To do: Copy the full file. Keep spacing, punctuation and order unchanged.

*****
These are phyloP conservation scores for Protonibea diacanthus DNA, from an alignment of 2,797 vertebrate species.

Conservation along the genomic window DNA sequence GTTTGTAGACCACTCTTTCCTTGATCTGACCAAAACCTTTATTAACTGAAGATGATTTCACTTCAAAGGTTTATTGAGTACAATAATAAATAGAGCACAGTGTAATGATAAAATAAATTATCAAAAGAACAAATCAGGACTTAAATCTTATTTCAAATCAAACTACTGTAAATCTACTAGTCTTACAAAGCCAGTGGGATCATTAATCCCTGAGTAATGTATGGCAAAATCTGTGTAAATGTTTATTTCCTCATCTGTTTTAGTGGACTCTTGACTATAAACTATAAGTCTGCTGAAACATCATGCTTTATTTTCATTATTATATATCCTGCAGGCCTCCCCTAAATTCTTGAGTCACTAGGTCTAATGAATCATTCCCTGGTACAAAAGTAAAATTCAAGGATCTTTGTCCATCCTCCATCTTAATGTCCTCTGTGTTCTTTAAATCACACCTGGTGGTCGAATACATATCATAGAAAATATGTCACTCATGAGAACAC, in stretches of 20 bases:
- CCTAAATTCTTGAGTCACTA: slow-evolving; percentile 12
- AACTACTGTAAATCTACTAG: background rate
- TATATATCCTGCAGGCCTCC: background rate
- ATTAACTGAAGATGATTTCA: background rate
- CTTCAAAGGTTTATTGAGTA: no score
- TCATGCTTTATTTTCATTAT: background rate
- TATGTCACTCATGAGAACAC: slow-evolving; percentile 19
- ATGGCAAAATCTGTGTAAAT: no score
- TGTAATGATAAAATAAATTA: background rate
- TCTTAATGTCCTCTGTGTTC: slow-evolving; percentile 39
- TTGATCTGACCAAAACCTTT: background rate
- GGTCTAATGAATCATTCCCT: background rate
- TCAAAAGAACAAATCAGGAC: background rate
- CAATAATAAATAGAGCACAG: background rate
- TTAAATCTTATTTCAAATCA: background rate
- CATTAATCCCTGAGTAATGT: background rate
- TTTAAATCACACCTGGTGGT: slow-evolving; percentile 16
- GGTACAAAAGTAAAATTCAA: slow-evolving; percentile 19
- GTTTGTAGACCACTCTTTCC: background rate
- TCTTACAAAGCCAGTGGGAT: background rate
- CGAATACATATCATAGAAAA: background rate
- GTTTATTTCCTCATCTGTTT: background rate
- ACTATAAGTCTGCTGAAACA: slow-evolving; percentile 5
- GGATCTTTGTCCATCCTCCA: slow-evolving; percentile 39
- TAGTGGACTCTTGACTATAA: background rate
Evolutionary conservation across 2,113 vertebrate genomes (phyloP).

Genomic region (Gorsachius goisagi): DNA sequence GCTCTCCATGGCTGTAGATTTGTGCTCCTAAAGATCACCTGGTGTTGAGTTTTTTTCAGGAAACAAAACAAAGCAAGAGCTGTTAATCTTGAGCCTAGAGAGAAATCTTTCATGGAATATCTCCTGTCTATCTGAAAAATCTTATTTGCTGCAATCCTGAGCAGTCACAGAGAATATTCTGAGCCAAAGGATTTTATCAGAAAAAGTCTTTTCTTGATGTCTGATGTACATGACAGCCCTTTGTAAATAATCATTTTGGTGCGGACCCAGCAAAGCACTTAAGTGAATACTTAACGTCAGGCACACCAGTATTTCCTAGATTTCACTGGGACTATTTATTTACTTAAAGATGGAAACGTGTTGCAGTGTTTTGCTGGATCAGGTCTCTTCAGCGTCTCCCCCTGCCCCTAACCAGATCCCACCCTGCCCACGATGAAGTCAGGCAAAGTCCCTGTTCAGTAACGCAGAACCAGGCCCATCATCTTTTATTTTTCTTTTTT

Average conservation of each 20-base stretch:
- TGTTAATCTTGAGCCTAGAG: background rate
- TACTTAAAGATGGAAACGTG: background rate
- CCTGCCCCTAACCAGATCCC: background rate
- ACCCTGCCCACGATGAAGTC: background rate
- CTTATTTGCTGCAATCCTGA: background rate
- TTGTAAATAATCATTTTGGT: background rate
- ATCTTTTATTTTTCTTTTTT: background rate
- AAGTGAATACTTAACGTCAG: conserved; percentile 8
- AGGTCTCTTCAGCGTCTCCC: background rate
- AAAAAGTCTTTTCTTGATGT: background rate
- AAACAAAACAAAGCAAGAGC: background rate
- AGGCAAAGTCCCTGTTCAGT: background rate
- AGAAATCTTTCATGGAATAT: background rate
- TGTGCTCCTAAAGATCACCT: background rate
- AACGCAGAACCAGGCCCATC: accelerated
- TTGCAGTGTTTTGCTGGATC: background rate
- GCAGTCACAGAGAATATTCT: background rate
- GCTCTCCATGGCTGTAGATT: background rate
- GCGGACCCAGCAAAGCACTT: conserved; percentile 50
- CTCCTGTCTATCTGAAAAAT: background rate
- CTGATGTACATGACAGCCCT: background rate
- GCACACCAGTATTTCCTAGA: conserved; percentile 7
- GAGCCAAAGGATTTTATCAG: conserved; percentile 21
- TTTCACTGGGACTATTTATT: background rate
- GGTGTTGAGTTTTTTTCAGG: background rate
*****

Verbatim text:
These are phyloP conservation scores for Protonibea diacanthus DNA, from an alignment of 2,797 vertebrate species.

Conservation along the genomic window DNA sequence GTTTGTAGACCACTCTTTCCTTGATCTGACCAAAACCTTTATTAACTGAAGATGATTTCACTTCAAAGGTTTATTGAGTACAATAATAAATAGAGCACAGTGTAATGATAAAATAAATTATCAAAAGAACAAATCAGGACTTAAATCTTATTTCAAATCAAACTACTGTAAATCTACTAGTCTTACAAAGCCAGTGGGATCATTAATCCCTGAGTAATGTATGGCAAAATCTGTGTAAATGTTTATTTCCTCATCTGTTTTAGTGGACTCTTGACTATAAACTATAAGTCTGCTGAAACATCATGCTTTATTTTCATTATTATATATCCTGCAGGCCTCCCCTAAATTCTTGAGTCACTAGGTCTAATGAATCATTCCCTGGTACAAAAGTAAAATTCAAGGATCTTTGTCCATCCTCCATCTTAATGTCCTCTGTGTTCTTTAAATCACACCTGGTGGTCGAATACATATCATAGAAAATATGTCACTCATGAGAACAC, in stretches of 20 bases:
- CCTAAATTCTTGAGTCACTA: slow-evolving; percentile 12
- AACTACTGTAAATCTACTAG: background rate
- TATATATCCTGCAGGCCTCC: background rate
- ATTAACTGAAGATGATTTCA: background rate
- CTTCAAAGGTTTATTGAGTA: no score
- TCATGCTTTATTTTCATTAT: background rate
- TATGTCACTCATGAGAACAC: slow-evolving; percentile 19
- ATGGCAAAATCTGTGTAAAT: no score
- TGTAATGATAAAATAAATTA: background rate
- TCTTAATGTCCTCTGTGTTC: slow-evolving; percentile 39
- TTGATCTGACCAAAACCTTT: background rate
- GGTCTAATGAATCATTCCCT: background rate
- TCAAAAGAACAAATCAGGAC: background rate
- CAATAATAAATAGAGCACAG: background rate
- TTAAATCTTATTTCAAATCA: background rate
- CATTAATCCCTGAGTAATGT: background rate
- TTTAAATCACACCTGGTGGT: slow-evolving; percentile 16
- GGTACAAAAGTAAAATTCAA: slow-evolving; percentile 19
- GTTTGTAGACCACTCTTTCC: background rate
- TCTTACAAAGCCAGTGGGAT: background rate
- CGAATACATATCATAGAAAA: background rate
- GTTTATTTCCTCATCTGTTT: background rate
- ACTATAAGTCTGCTGAAACA: slow-evolving; percentile 5
- GGATCTTTGTCCATCCTCCA: slow-evolving; percentile 39
- TAGTGGACTCTTGACTATAA: background rate
Evolutionary conservation across 2,113 vertebrate genomes (phyloP).

Genomic region (Gorsachius goisagi): DNA sequence GCTCTCCATGGCTGTAGATTTGTGCTCCTAAAGATCACCTGGTGTTGAGTTTTTTTCAGGAAACAAAACAAAGCAAGAGCTGTTAATCTTGAGCCTAGAGAGAAATCTTTCATGGAATATCTCCTGTCTATCTGAAAAATCTTATTTGCTGCAATCCTGAGCAGTCACAGAGAATATTCTGAGCCAAAGGATTTTATCAGAAAAAGTCTTTTCTTGATGTCTGATGTACATGACAGCCCTTTGTAAATAATCATTTTGGTGCGGACCCAGCAAAGCACTTAAGTGAATACTTAACGTCAGGCACACCAGTATTTCCTAGATTTCACTGGGACTATTTATTTACTTAAAGATGGAAACGTGTTGCAGTGTTTTGCTGGATCAGGTCTCTTCAGCGTCTCCCCCTGCCCCTAACCAGATCCCACCCTGCCCACGATGAAGTCAGGCAAAGTCCCTGTTCAGTAACGCAGAACCAGGCCCATCATCTTTTATTTTTCTTTTTT

Average conservation of each 20-base stretch:
- TGTTAATCTTGAGCCTAGAG: background rate
- TACTTAAAGATGGAAACGTG: background rate
- CCTGCCCCTAACCAGATCCC: background rate
- ACCCTGCCCACGATGAAGTC: background rate
- CTTATTTGCTGCAATCCTGA: background rate
- TTGTAAATAATCATTTTGGT: background rate
- ATCTTTTATTTTTCTTTTTT: background rate
- AAGTGAATACTTAACGTCAG: conserved; percentile 8
- AGGTCTCTTCAGCGTCTCCC: background rate
- AAAAAGTCTTTTCTTGATGT: background rate
- AAACAAAACAAAGCAAGAGC: background rate
- AGGCAAAGTCCCTGTTCAGT: background rate
- AGAAATCTTTCATGGAATAT: background rate
- TGTGCTCCTAAAGATCACCT: background rate
- AACGCAGAACCAGGCCCATC: accelerated
- TTGCAGTGTTTTGCTGGATC: background rate
- GCAGTCACAGAGAATATTCT: background rate
- GCTCTCCATGGCTGTAGATT: background rate
- GCGGACCCAGCAAAGCACTT: conserved; percentile 50
- CTCCTGTCTATCTGAAAAAT: background rate
- CTGATGTACATGACAGCCCT: background rate
- GCACACCAGTATTTCCTAGA: conserved; percentile 7
- GAGCCAAAGGATTTTATCAG: conserved; percentile 21
- TTTCACTGGGACTATTTATT: background rate
- GGTGTTGAGTTTTTTTCAGG: background rate